Exchange in a Private Property Capitalist Economy

Part of the International Studies in Economics and Econometrics book series (ISEE, volume 22)


As previously stated in the pages of this book, the allocation of goods is a problem because of the fact of scarcity. Each time a person gets something, that much less is left for others; and each time a source is assigned to produce something, a little bit of something else is not produced. Every society has to face those two fundamental problems, which are fundamentally the questions of who gets what and who does what. And the desire for more utility leads to activity to resolve conflicts of interest; that is, desire for greater utility leads to competition. As long as we live in a world of scarcity we cannot reduce or eliminate competition. However, we can choose between alternative modes of competition. Different societies develop different institutions which, in turn, affect the answers to the questions who gets what and who does what. This and the following chapter discuss the effects of private ownership and contractual freedom on exchange and production, respectively.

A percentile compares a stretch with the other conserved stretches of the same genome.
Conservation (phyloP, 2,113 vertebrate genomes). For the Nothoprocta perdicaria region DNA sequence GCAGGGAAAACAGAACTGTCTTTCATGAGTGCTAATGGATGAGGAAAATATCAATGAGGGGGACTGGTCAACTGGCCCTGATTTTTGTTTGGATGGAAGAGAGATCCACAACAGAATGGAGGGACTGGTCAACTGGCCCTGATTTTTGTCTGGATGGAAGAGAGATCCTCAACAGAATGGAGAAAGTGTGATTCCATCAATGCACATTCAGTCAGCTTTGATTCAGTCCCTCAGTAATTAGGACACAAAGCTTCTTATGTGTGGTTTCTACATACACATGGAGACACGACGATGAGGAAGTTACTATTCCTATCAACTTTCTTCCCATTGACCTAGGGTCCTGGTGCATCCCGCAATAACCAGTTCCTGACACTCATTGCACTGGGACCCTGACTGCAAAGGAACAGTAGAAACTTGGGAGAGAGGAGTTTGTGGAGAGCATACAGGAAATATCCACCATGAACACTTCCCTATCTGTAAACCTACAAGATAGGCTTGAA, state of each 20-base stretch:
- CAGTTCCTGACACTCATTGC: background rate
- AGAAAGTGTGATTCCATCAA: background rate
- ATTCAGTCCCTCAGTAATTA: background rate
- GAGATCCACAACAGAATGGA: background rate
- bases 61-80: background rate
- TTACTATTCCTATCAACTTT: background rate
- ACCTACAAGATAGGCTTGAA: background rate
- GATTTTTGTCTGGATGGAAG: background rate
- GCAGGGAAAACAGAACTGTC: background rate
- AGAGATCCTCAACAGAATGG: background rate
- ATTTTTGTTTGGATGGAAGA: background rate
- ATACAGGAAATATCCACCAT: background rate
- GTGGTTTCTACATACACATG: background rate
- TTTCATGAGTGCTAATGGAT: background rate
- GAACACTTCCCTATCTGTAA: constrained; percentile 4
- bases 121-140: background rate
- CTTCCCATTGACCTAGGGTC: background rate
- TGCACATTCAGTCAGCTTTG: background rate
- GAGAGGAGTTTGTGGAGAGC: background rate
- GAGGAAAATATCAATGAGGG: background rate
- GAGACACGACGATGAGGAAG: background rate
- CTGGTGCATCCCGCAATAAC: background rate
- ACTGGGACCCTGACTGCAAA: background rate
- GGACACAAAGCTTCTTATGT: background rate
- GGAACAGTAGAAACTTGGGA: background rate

Transaction Cost Price Competition Private Ownership Efficient Allocation Enforcement Mechanism 
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Suggested Readings

  1. Alchian, A. “Some Implications of Property Rights Transaction Costs,” in Economics and Social Institutions (K. Brunner, ed.), Boston: M. Nijhoff, 1979.Google Scholar
  2. Alchian, A. and Allen, W. University Economics, Belmont: Wadsworth, third edition, 1972, chapter 4–9.Google Scholar
  3. Brunner, K. “The Limits of Economic Policy,” in Socialism: Institutional. Philosophical and Economic Issues (S. Pejovich, ed.), Dordrecht: Kluwer Academic Publishers, 1987.Google Scholar
  4. Posner, R. Economic Analysis of Law, New York: Brown, 1986, chapter 2–4.Google Scholar

Copyright information

© Kluwer Academic Publishers 1990

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